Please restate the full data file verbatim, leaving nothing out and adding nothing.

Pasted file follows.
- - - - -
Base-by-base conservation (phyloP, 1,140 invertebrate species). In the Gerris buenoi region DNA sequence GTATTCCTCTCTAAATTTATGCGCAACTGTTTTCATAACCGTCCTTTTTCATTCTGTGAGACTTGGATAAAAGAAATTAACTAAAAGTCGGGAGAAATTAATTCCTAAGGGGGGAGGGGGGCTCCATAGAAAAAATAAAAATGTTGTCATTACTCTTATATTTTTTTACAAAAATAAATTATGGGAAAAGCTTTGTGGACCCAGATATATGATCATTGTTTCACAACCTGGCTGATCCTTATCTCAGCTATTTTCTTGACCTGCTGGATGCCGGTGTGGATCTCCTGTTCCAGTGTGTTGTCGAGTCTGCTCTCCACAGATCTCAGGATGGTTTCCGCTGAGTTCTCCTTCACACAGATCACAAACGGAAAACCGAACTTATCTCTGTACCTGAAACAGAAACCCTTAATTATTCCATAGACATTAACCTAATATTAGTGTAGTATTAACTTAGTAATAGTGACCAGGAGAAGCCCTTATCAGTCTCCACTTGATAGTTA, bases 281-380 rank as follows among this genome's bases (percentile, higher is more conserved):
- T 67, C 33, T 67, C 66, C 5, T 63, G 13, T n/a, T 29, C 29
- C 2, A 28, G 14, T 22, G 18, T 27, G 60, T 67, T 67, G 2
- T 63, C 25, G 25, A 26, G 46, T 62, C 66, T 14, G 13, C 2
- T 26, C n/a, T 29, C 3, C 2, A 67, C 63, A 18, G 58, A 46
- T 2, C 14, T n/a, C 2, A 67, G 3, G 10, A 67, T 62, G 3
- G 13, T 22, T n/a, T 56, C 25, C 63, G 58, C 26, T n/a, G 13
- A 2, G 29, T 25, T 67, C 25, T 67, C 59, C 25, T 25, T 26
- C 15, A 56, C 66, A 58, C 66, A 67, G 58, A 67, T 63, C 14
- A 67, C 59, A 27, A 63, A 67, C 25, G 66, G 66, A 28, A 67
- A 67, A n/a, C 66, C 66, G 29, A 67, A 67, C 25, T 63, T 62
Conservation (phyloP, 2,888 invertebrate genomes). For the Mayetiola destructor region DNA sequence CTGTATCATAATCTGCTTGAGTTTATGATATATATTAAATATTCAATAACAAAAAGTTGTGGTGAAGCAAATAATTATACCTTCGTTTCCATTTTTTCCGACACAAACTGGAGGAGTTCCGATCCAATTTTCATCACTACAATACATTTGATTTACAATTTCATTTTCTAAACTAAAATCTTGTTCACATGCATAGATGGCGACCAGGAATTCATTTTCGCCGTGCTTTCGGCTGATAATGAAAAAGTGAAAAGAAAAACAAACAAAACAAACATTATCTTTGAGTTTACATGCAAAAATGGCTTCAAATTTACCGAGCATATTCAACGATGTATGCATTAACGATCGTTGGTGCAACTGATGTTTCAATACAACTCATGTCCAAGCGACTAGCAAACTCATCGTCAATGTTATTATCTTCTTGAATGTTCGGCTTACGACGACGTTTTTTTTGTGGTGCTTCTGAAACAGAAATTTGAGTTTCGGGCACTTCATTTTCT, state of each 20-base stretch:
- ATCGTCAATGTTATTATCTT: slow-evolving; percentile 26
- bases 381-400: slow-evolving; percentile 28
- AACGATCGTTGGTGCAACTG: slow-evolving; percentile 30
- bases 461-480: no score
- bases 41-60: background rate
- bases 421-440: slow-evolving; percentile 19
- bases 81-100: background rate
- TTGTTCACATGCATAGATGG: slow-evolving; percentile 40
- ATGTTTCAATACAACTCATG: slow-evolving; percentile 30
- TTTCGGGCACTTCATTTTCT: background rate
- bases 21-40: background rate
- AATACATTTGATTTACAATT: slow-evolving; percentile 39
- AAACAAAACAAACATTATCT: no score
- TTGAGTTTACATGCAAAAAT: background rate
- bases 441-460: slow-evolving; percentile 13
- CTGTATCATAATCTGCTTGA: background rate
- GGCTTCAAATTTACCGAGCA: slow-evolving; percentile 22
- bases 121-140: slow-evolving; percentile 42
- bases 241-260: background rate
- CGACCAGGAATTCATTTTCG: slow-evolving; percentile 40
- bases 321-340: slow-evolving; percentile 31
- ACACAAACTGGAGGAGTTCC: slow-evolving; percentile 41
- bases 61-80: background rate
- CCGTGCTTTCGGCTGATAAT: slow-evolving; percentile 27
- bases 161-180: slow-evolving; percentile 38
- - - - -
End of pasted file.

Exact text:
Base-by-base conservation (phyloP, 1,140 invertebrate species). In the Gerris buenoi region DNA sequence GTATTCCTCTCTAAATTTATGCGCAACTGTTTTCATAACCGTCCTTTTTCATTCTGTGAGACTTGGATAAAAGAAATTAACTAAAAGTCGGGAGAAATTAATTCCTAAGGGGGGAGGGGGGCTCCATAGAAAAAATAAAAATGTTGTCATTACTCTTATATTTTTTTACAAAAATAAATTATGGGAAAAGCTTTGTGGACCCAGATATATGATCATTGTTTCACAACCTGGCTGATCCTTATCTCAGCTATTTTCTTGACCTGCTGGATGCCGGTGTGGATCTCCTGTTCCAGTGTGTTGTCGAGTCTGCTCTCCACAGATCTCAGGATGGTTTCCGCTGAGTTCTCCTTCACACAGATCACAAACGGAAAACCGAACTTATCTCTGTACCTGAAACAGAAACCCTTAATTATTCCATAGACATTAACCTAATATTAGTGTAGTATTAACTTAGTAATAGTGACCAGGAGAAGCCCTTATCAGTCTCCACTTGATAGTTA, bases 281-380 rank as follows among this genome's bases (percentile, higher is more conserved):
- T 67, C 33, T 67, C 66, C 5, T 63, G 13, T n/a, T 29, C 29
- C 2, A 28, G 14, T 22, G 18, T 27, G 60, T 67, T 67, G 2
- T 63, C 25, G 25, A 26, G 46, T 62, C 66, T 14, G 13, C 2
- T 26, C n/a, T 29, C 3, C 2, A 67, C 63, A 18, G 58, A 46
- T 2, C 14, T n/a, C 2, A 67, G 3, G 10, A 67, T 62, G 3
- G 13, T 22, T n/a, T 56, C 25, C 63, G 58, C 26, T n/a, G 13
- A 2, G 29, T 25, T 67, C 25, T 67, C 59, C 25, T 25, T 26
- C 15, A 56, C 66, A 58, C 66, A 67, G 58, A 67, T 63, C 14
- A 67, C 59, A 27, A 63, A 67, C 25, G 66, G 66, A 28, A 67
- A 67, A n/a, C 66, C 66, G 29, A 67, A 67, C 25, T 63, T 62
Conservation (phyloP, 2,888 invertebrate genomes). For the Mayetiola destructor region DNA sequence CTGTATCATAATCTGCTTGAGTTTATGATATATATTAAATATTCAATAACAAAAAGTTGTGGTGAAGCAAATAATTATACCTTCGTTTCCATTTTTTCCGACACAAACTGGAGGAGTTCCGATCCAATTTTCATCACTACAATACATTTGATTTACAATTTCATTTTCTAAACTAAAATCTTGTTCACATGCATAGATGGCGACCAGGAATTCATTTTCGCCGTGCTTTCGGCTGATAATGAAAAAGTGAAAAGAAAAACAAACAAAACAAACATTATCTTTGAGTTTACATGCAAAAATGGCTTCAAATTTACCGAGCATATTCAACGATGTATGCATTAACGATCGTTGGTGCAACTGATGTTTCAATACAACTCATGTCCAAGCGACTAGCAAACTCATCGTCAATGTTATTATCTTCTTGAATGTTCGGCTTACGACGACGTTTTTTTTGTGGTGCTTCTGAAACAGAAATTTGAGTTTCGGGCACTTCATTTTCT, state of each 20-base stretch:
- ATCGTCAATGTTATTATCTT: slow-evolving; percentile 26
- bases 381-400: slow-evolving; percentile 28
- AACGATCGTTGGTGCAACTG: slow-evolving; percentile 30
- bases 461-480: no score
- bases 41-60: background rate
- bases 421-440: slow-evolving; percentile 19
- bases 81-100: background rate
- TTGTTCACATGCATAGATGG: slow-evolving; percentile 40
- ATGTTTCAATACAACTCATG: slow-evolving; percentile 30
- TTTCGGGCACTTCATTTTCT: background rate
- bases 21-40: background rate
- AATACATTTGATTTACAATT: slow-evolving; percentile 39
- AAACAAAACAAACATTATCT: no score
- TTGAGTTTACATGCAAAAAT: background rate
- bases 441-460: slow-evolving; percentile 13
- CTGTATCATAATCTGCTTGA: background rate
- GGCTTCAAATTTACCGAGCA: slow-evolving; percentile 22
- bases 121-140: slow-evolving; percentile 42
- bases 241-260: background rate
- CGACCAGGAATTCATTTTCG: slow-evolving; percentile 40
- bases 321-340: slow-evolving; percentile 31
- ACACAAACTGGAGGAGTTCC: slow-evolving; percentile 41
- bases 61-80: background rate
- CCGTGCTTTCGGCTGATAAT: slow-evolving; percentile 27
- bases 161-180: slow-evolving; percentile 38